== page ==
Sunday, May 11, 2014

Land Use in Britain – Stone Age to Iron Age

Stone Age.
Bronze Age.
Iron Age.
Bibliography for all segments (opens in separate page)

Stone Age:

Palaeolithic people probably lived as small bands of hunter-gatherers. Britain’s climate, flora, and fauna were vastly different than they are today. The bones of rhinoceros, lion, and deer were found within the deposits that yielded Britain’s earliest Homo sapiens skull (found in a terrace of the Thames at Swanscombe.)

Home, stone age home

Prior to the introduction of agriculture, Mesolithic peoples in Britain subsisted mainly upon hunting, fishing and gathering. Native flora included nuts and berries. The native fauna comprised red and roe deer, pigs, horses, wolves, and wild aurochs (ancestral to the Celtic shorthorn.) Cereals, sheep, goats, and domesticated cattle were not native to Britain. It is believed that Neolithic immigrants, already familiar with agriculture, introduced these species from the continent around 4500 BC. The only evidence of possible immigration over the following 500 years was the appearance of the highly influential “Beaker” peoples, named for their distinctive pottery. Alternatively, the Beaker folk may represent a ruling elite emerging from within the indigenous population.

3,500 years old, 40 cm (16 in) high "Giant Beaker of Pavenstädt"
Evidence of early forest clearance is scattered across Britain. The earliest farming in Britain probably dates from as early as 5000 BC – predating the Neolithic immigrants. Prior to 6000 BC dry conditions had prevailed in Britain, resulting in natural fire-cleared openings within the forests. The beginning of animal and plant husbandry may have been associated with the serendipitous discovery of concentrations of desirable fauna and flora in the forest clearings that had resulted from natural fires. Mesolithic farming probably involved simple fostering of species already present, or the intentional introduction of desired “stranger” plants into forest clearings.

An array of Neolithic artifacts, including bracelets, axe heads, chisels, and polishing tools. Neolithic stone implements are by definition polished and, except for specialty items, not chipped.
A great deal of forest had been permanently converted to cultivation by 3000 BC. Long-term woodland regeneration dating from around 3500 BC does suggest that farmers moved to clear new land as cultivated fields became exhausted. Permanent grasslands also replaced previously cultivated tracts – this has been interpreted either as evidence of a transition to pastoral farming, or of population decline.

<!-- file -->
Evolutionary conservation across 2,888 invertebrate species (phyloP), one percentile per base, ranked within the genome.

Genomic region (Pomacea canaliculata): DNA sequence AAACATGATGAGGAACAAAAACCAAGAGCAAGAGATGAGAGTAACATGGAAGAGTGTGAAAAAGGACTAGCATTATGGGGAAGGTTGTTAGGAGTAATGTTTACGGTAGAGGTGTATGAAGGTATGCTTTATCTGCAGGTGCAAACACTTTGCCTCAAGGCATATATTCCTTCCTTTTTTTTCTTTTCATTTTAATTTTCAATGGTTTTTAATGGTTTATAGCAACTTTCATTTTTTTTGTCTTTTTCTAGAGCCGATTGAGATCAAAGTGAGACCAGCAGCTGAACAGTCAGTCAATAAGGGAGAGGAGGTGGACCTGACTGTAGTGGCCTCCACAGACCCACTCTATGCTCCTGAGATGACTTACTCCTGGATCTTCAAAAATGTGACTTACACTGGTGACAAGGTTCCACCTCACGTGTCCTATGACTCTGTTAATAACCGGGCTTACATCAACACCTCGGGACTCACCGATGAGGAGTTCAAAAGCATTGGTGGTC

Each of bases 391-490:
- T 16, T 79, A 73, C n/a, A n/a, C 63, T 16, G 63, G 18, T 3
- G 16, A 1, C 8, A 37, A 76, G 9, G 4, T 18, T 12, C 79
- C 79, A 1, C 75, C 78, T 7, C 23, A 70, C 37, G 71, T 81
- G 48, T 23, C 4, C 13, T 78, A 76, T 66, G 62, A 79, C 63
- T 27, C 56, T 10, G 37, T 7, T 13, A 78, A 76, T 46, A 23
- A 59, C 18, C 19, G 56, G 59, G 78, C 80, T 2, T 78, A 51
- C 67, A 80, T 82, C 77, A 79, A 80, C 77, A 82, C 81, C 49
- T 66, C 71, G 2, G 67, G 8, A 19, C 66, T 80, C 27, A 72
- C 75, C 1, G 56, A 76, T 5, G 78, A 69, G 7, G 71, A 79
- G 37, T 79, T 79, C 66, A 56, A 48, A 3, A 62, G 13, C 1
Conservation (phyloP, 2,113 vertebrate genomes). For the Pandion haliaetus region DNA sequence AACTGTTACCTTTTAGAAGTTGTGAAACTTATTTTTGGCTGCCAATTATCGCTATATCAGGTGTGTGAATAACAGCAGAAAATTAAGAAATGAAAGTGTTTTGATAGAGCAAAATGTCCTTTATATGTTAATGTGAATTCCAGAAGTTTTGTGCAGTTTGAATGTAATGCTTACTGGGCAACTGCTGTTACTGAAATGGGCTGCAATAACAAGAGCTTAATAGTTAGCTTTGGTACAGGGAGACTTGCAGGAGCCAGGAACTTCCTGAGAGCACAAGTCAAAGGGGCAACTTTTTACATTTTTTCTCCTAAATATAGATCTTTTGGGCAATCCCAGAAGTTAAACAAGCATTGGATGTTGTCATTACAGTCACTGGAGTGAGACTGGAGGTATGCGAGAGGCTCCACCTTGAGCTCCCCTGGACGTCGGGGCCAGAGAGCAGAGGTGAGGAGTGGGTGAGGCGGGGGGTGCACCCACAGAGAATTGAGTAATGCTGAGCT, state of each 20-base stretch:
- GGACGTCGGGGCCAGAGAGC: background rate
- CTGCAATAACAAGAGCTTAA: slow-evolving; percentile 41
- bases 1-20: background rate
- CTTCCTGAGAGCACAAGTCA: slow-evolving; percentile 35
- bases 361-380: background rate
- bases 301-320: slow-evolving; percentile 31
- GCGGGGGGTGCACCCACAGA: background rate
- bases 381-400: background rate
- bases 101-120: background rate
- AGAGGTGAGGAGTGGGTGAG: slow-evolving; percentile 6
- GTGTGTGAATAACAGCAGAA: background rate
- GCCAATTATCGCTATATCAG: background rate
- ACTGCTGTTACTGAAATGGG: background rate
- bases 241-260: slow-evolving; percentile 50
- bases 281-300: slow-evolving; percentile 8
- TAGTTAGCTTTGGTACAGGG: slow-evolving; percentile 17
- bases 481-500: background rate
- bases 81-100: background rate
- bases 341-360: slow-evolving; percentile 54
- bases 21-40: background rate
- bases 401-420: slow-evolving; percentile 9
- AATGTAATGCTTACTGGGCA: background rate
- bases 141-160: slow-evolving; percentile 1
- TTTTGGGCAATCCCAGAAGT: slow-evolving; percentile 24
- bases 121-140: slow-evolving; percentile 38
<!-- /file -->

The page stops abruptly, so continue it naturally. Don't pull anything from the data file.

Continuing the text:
Ploughing with ard and oxen.

The ard was a primitive form of plough used to gouge cross-hatches into the soil. The ard broke the soil but did not turn a furrow.

Increasing generation of bog and peat accompanied a climatic change (climatic trends figure) from the warm, dry Boreal phase to wetter Atlantic conditions. The Neolithic agricultural transition, dating from 4000 to 3000 BC, roughly coincided with the climatic change and was marked by technological advances in stone artifacts. The Neolithic agrarian communities also left archaeologic evidence as “causewayed enclosures” and collective tombs – stone “megalithic or chambered tombs,” timber “long barrows,” and earthen “round barrows.” The great henge monuments of the “Wessex Culture” date from the third millennium. Stonehenge had been erected by 2000 BC – at this time British agriculture was well established in the most fertile areas. The population of Britain around this date is very difficult to determine. Extrapolating from burials in collective tombs, authorities estimate a population of around 10,000 to 15,000 people.

Stone Age.
Iron Age.

Video (new window): Building Celtic roundhouses .
BBC interactive: construct a Celtic roundhouse.
BBC video: Archaeologists recreate Neolithic huts for Stonehenge project (new window).

Bronze Age:(around 3000 B.C. to 600 B.C.)

The sites of many Bronze Age settlements, typified by stone walls or ditches enclosing clusters of round huts, have been discovered in the British Isles. The size and make-up of agrarian communities differed regionally. Construction and agricultural techniques varied from one geographic area to another, as did the soils. The lighter lowland soils, particularly those overlying chalk and gravel, and the heavier Keuper Marl soils bear evidence of long-term crop cultivation. Bronze Age immigrants expanded the population and pushed settlement into the poorer upland and forest soils. There is ample evidence of extensive sectors of arable farming in the Highland regions, in contrast to the modern pastoral farming of these areas. However, most upland cultivation appears to have been small-scale and exploitive (cultivate, abandon, move on) – unlike the permanent, conservationist agriculture then beginning in the lowlands. Transitory cultivation of the Highlands probably destroyed the forest regeneration cycle, transforming the uplands into the “wilderness” of today.